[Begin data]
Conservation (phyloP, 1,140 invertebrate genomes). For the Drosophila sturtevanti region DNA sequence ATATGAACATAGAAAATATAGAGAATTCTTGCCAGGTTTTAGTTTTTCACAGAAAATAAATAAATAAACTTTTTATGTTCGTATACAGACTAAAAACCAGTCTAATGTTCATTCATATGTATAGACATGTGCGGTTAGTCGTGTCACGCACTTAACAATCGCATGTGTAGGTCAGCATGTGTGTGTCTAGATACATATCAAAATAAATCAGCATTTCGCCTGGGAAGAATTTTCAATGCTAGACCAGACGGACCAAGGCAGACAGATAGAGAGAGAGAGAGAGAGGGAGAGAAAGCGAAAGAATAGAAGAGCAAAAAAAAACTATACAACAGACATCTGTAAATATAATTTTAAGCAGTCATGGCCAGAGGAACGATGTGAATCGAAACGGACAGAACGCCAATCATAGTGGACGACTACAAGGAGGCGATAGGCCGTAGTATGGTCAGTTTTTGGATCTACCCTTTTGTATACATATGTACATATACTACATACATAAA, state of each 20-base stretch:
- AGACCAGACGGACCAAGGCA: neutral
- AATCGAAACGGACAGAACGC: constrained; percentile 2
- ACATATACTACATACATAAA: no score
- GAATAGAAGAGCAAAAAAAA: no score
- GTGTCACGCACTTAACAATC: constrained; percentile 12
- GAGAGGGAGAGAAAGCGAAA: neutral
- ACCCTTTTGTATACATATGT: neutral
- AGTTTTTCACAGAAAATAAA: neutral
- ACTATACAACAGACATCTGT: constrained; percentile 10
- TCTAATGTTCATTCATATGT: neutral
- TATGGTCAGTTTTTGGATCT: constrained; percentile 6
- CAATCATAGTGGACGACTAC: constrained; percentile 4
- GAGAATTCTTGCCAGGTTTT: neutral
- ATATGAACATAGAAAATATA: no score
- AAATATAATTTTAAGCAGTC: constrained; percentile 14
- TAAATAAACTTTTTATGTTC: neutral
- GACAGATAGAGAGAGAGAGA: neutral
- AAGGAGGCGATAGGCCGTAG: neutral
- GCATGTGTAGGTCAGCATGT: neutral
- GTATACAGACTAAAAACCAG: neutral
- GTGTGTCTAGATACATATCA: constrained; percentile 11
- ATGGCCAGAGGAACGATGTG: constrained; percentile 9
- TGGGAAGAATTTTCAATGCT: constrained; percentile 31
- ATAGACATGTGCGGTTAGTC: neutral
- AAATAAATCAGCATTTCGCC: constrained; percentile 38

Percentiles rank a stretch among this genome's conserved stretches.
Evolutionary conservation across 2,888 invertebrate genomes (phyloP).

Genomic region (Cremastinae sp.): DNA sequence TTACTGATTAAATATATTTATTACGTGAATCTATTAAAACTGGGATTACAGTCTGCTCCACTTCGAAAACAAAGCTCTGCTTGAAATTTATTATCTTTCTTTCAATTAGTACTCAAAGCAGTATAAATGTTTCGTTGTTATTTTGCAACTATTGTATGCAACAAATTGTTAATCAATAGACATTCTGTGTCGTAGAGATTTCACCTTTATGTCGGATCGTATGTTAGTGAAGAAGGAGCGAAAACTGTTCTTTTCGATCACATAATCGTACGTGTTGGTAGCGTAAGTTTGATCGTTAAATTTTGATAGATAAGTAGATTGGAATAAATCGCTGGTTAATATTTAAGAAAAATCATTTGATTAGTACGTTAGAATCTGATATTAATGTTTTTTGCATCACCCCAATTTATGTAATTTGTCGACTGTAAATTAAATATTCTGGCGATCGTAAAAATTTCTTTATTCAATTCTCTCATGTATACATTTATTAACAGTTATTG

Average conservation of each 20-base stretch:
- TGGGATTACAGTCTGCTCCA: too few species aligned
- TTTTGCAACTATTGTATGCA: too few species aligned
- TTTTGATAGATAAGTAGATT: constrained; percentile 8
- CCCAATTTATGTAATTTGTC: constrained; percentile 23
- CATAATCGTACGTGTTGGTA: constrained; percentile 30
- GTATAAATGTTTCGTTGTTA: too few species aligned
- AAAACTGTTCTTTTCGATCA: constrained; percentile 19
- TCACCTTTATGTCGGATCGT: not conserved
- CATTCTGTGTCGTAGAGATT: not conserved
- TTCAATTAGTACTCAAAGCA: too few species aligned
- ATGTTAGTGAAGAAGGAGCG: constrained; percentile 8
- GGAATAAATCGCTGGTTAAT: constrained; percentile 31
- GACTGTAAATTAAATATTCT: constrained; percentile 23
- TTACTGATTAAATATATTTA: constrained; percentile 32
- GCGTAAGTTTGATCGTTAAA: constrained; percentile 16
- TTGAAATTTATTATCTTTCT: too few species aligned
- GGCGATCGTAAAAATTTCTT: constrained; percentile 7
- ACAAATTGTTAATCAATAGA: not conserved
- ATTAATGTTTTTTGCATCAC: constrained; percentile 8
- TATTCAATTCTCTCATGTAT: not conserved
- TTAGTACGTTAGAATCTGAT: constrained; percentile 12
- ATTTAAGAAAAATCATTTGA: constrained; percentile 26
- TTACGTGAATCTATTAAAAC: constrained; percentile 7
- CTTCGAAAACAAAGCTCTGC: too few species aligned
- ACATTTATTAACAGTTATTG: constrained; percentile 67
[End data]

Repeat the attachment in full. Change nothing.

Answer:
Conservation (phyloP, 1,140 invertebrate genomes). For the Drosophila sturtevanti region DNA sequence ATATGAACATAGAAAATATAGAGAATTCTTGCCAGGTTTTAGTTTTTCACAGAAAATAAATAAATAAACTTTTTATGTTCGTATACAGACTAAAAACCAGTCTAATGTTCATTCATATGTATAGACATGTGCGGTTAGTCGTGTCACGCACTTAACAATCGCATGTGTAGGTCAGCATGTGTGTGTCTAGATACATATCAAAATAAATCAGCATTTCGCCTGGGAAGAATTTTCAATGCTAGACCAGACGGACCAAGGCAGACAGATAGAGAGAGAGAGAGAGAGGGAGAGAAAGCGAAAGAATAGAAGAGCAAAAAAAAACTATACAACAGACATCTGTAAATATAATTTTAAGCAGTCATGGCCAGAGGAACGATGTGAATCGAAACGGACAGAACGCCAATCATAGTGGACGACTACAAGGAGGCGATAGGCCGTAGTATGGTCAGTTTTTGGATCTACCCTTTTGTATACATATGTACATATACTACATACATAAA, state of each 20-base stretch:
- AGACCAGACGGACCAAGGCA: neutral
- AATCGAAACGGACAGAACGC: constrained; percentile 2
- ACATATACTACATACATAAA: no score
- GAATAGAAGAGCAAAAAAAA: no score
- GTGTCACGCACTTAACAATC: constrained; percentile 12
- GAGAGGGAGAGAAAGCGAAA: neutral
- ACCCTTTTGTATACATATGT: neutral
- AGTTTTTCACAGAAAATAAA: neutral
- ACTATACAACAGACATCTGT: constrained; percentile 10
- TCTAATGTTCATTCATATGT: neutral
- TATGGTCAGTTTTTGGATCT: constrained; percentile 6
- CAATCATAGTGGACGACTAC: constrained; percentile 4
- GAGAATTCTTGCCAGGTTTT: neutral
- ATATGAACATAGAAAATATA: no score
- AAATATAATTTTAAGCAGTC: constrained; percentile 14
- TAAATAAACTTTTTATGTTC: neutral
- GACAGATAGAGAGAGAGAGA: neutral
- AAGGAGGCGATAGGCCGTAG: neutral
- GCATGTGTAGGTCAGCATGT: neutral
- GTATACAGACTAAAAACCAG: neutral
- GTGTGTCTAGATACATATCA: constrained; percentile 11
- ATGGCCAGAGGAACGATGTG: constrained; percentile 9
- TGGGAAGAATTTTCAATGCT: constrained; percentile 31
- ATAGACATGTGCGGTTAGTC: neutral
- AAATAAATCAGCATTTCGCC: constrained; percentile 38

Percentiles rank a stretch among this genome's conserved stretches.
Evolutionary conservation across 2,888 invertebrate genomes (phyloP).

Genomic region (Cremastinae sp.): DNA sequence TTACTGATTAAATATATTTATTACGTGAATCTATTAAAACTGGGATTACAGTCTGCTCCACTTCGAAAACAAAGCTCTGCTTGAAATTTATTATCTTTCTTTCAATTAGTACTCAAAGCAGTATAAATGTTTCGTTGTTATTTTGCAACTATTGTATGCAACAAATTGTTAATCAATAGACATTCTGTGTCGTAGAGATTTCACCTTTATGTCGGATCGTATGTTAGTGAAGAAGGAGCGAAAACTGTTCTTTTCGATCACATAATCGTACGTGTTGGTAGCGTAAGTTTGATCGTTAAATTTTGATAGATAAGTAGATTGGAATAAATCGCTGGTTAATATTTAAGAAAAATCATTTGATTAGTACGTTAGAATCTGATATTAATGTTTTTTGCATCACCCCAATTTATGTAATTTGTCGACTGTAAATTAAATATTCTGGCGATCGTAAAAATTTCTTTATTCAATTCTCTCATGTATACATTTATTAACAGTTATTG

Average conservation of each 20-base stretch:
- TGGGATTACAGTCTGCTCCA: too few species aligned
- TTTTGCAACTATTGTATGCA: too few species aligned
- TTTTGATAGATAAGTAGATT: constrained; percentile 8
- CCCAATTTATGTAATTTGTC: constrained; percentile 23
- CATAATCGTACGTGTTGGTA: constrained; percentile 30
- GTATAAATGTTTCGTTGTTA: too few species aligned
- AAAACTGTTCTTTTCGATCA: constrained; percentile 19
- TCACCTTTATGTCGGATCGT: not conserved
- CATTCTGTGTCGTAGAGATT: not conserved
- TTCAATTAGTACTCAAAGCA: too few species aligned
- ATGTTAGTGAAGAAGGAGCG: constrained; percentile 8
- GGAATAAATCGCTGGTTAAT: constrained; percentile 31
- GACTGTAAATTAAATATTCT: constrained; percentile 23
- TTACTGATTAAATATATTTA: constrained; percentile 32
- GCGTAAGTTTGATCGTTAAA: constrained; percentile 16
- TTGAAATTTATTATCTTTCT: too few species aligned
- GGCGATCGTAAAAATTTCTT: constrained; percentile 7
- ACAAATTGTTAATCAATAGA: not conserved
- ATTAATGTTTTTTGCATCAC: constrained; percentile 8
- TATTCAATTCTCTCATGTAT: not conserved
- TTAGTACGTTAGAATCTGAT: constrained; percentile 12
- ATTTAAGAAAAATCATTTGA: constrained; percentile 26
- TTACGTGAATCTATTAAAAC: constrained; percentile 7
- CTTCGAAAACAAAGCTCTGC: too few species aligned
- ACATTTATTAACAGTTATTG: constrained; percentile 67